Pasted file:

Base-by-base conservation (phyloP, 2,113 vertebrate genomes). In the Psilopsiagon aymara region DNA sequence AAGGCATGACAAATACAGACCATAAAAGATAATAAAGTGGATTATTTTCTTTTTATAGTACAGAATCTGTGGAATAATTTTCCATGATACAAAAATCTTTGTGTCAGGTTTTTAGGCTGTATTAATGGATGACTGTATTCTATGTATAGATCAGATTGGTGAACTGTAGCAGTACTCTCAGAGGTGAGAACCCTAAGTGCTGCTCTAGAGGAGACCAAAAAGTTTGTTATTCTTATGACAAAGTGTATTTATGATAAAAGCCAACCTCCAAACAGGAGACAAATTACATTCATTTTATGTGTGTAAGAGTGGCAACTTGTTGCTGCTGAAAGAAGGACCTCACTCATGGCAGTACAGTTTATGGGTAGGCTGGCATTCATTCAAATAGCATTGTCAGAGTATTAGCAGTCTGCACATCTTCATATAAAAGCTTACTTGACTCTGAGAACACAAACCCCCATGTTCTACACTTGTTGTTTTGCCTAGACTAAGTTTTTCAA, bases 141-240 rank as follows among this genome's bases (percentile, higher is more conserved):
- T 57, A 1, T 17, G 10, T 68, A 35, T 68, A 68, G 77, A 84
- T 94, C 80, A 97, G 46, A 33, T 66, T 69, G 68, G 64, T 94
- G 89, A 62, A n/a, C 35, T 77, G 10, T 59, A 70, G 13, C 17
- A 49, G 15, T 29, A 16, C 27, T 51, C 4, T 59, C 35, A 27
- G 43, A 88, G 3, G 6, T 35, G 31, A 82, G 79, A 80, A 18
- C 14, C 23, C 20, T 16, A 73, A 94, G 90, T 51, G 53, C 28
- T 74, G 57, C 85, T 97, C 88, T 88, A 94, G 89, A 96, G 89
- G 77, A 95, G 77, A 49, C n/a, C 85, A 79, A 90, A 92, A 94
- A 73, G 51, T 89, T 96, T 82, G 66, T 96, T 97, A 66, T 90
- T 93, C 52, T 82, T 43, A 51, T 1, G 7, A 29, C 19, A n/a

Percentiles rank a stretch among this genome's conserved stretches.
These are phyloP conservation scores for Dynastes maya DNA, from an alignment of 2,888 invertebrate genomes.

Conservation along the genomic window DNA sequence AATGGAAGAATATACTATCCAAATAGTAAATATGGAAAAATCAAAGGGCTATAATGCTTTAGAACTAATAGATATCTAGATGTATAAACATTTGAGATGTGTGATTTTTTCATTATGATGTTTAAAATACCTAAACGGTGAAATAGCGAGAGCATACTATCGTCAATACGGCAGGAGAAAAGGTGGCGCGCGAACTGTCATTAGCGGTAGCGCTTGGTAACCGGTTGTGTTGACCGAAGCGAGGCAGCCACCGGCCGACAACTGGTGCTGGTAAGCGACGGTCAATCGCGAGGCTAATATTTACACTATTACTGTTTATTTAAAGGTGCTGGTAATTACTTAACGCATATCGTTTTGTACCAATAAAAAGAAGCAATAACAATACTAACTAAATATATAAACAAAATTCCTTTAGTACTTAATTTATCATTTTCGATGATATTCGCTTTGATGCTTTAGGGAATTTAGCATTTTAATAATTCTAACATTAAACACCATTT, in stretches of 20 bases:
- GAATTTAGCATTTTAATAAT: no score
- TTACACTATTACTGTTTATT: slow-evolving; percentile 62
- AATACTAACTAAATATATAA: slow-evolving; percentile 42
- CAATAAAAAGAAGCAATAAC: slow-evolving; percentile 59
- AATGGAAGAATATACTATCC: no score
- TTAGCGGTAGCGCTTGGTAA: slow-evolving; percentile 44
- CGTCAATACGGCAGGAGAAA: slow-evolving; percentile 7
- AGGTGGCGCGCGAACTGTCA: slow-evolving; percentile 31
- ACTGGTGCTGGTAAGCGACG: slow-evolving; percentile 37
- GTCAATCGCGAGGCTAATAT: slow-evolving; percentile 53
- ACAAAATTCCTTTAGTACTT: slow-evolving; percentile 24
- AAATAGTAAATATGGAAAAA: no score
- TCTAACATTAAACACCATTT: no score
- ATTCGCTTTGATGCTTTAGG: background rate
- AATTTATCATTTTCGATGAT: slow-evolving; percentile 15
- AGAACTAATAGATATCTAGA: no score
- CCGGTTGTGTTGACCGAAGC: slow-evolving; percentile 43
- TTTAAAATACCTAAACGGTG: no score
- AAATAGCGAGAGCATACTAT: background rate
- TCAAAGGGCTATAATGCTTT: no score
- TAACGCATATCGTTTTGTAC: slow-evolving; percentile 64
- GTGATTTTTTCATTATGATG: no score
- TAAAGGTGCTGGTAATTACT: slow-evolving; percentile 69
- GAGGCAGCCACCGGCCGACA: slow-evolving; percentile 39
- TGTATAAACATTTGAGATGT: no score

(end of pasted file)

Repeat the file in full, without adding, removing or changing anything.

Base-by-base conservation (phyloP, 2,113 vertebrate genomes). In the Psilopsiagon aymara region DNA sequence AAGGCATGACAAATACAGACCATAAAAGATAATAAAGTGGATTATTTTCTTTTTATAGTACAGAATCTGTGGAATAATTTTCCATGATACAAAAATCTTTGTGTCAGGTTTTTAGGCTGTATTAATGGATGACTGTATTCTATGTATAGATCAGATTGGTGAACTGTAGCAGTACTCTCAGAGGTGAGAACCCTAAGTGCTGCTCTAGAGGAGACCAAAAAGTTTGTTATTCTTATGACAAAGTGTATTTATGATAAAAGCCAACCTCCAAACAGGAGACAAATTACATTCATTTTATGTGTGTAAGAGTGGCAACTTGTTGCTGCTGAAAGAAGGACCTCACTCATGGCAGTACAGTTTATGGGTAGGCTGGCATTCATTCAAATAGCATTGTCAGAGTATTAGCAGTCTGCACATCTTCATATAAAAGCTTACTTGACTCTGAGAACACAAACCCCCATGTTCTACACTTGTTGTTTTGCCTAGACTAAGTTTTTCAA, bases 141-240 rank as follows among this genome's bases (percentile, higher is more conserved):
- T 57, A 1, T 17, G 10, T 68, A 35, T 68, A 68, G 77, A 84
- T 94, C 80, A 97, G 46, A 33, T 66, T 69, G 68, G 64, T 94
- G 89, A 62, A n/a, C 35, T 77, G 10, T 59, A 70, G 13, C 17
- A 49, G 15, T 29, A 16, C 27, T 51, C 4, T 59, C 35, A 27
- G 43, A 88, G 3, G 6, T 35, G 31, A 82, G 79, A 80, A 18
- C 14, C 23, C 20, T 16, A 73, A 94, G 90, T 51, G 53, C 28
- T 74, G 57, C 85, T 97, C 88, T 88, A 94, G 89, A 96, G 89
- G 77, A 95, G 77, A 49, C n/a, C 85, A 79, A 90, A 92, A 94
- A 73, G 51, T 89, T 96, T 82, G 66, T 96, T 97, A 66, T 90
- T 93, C 52, T 82, T 43, A 51, T 1, G 7, A 29, C 19, A n/a

Percentiles rank a stretch among this genome's conserved stretches.
These are phyloP conservation scores for Dynastes maya DNA, from an alignment of 2,888 invertebrate genomes.

Conservation along the genomic window DNA sequence AATGGAAGAATATACTATCCAAATAGTAAATATGGAAAAATCAAAGGGCTATAATGCTTTAGAACTAATAGATATCTAGATGTATAAACATTTGAGATGTGTGATTTTTTCATTATGATGTTTAAAATACCTAAACGGTGAAATAGCGAGAGCATACTATCGTCAATACGGCAGGAGAAAAGGTGGCGCGCGAACTGTCATTAGCGGTAGCGCTTGGTAACCGGTTGTGTTGACCGAAGCGAGGCAGCCACCGGCCGACAACTGGTGCTGGTAAGCGACGGTCAATCGCGAGGCTAATATTTACACTATTACTGTTTATTTAAAGGTGCTGGTAATTACTTAACGCATATCGTTTTGTACCAATAAAAAGAAGCAATAACAATACTAACTAAATATATAAACAAAATTCCTTTAGTACTTAATTTATCATTTTCGATGATATTCGCTTTGATGCTTTAGGGAATTTAGCATTTTAATAATTCTAACATTAAACACCATTT, in stretches of 20 bases:
- GAATTTAGCATTTTAATAAT: no score
- TTACACTATTACTGTTTATT: slow-evolving; percentile 62
- AATACTAACTAAATATATAA: slow-evolving; percentile 42
- CAATAAAAAGAAGCAATAAC: slow-evolving; percentile 59
- AATGGAAGAATATACTATCC: no score
- TTAGCGGTAGCGCTTGGTAA: slow-evolving; percentile 44
- CGTCAATACGGCAGGAGAAA: slow-evolving; percentile 7
- AGGTGGCGCGCGAACTGTCA: slow-evolving; percentile 31
- ACTGGTGCTGGTAAGCGACG: slow-evolving; percentile 37
- GTCAATCGCGAGGCTAATAT: slow-evolving; percentile 53
- ACAAAATTCCTTTAGTACTT: slow-evolving; percentile 24
- AAATAGTAAATATGGAAAAA: no score
- TCTAACATTAAACACCATTT: no score
- ATTCGCTTTGATGCTTTAGG: background rate
- AATTTATCATTTTCGATGAT: slow-evolving; percentile 15
- AGAACTAATAGATATCTAGA: no score
- CCGGTTGTGTTGACCGAAGC: slow-evolving; percentile 43
- TTTAAAATACCTAAACGGTG: no score
- AAATAGCGAGAGCATACTAT: background rate
- TCAAAGGGCTATAATGCTTT: no score
- TAACGCATATCGTTTTGTAC: slow-evolving; percentile 64
- GTGATTTTTTCATTATGATG: no score
- TAAAGGTGCTGGTAATTACT: slow-evolving; percentile 69
- GAGGCAGCCACCGGCCGACA: slow-evolving; percentile 39
- TGTATAAACATTTGAGATGT: no score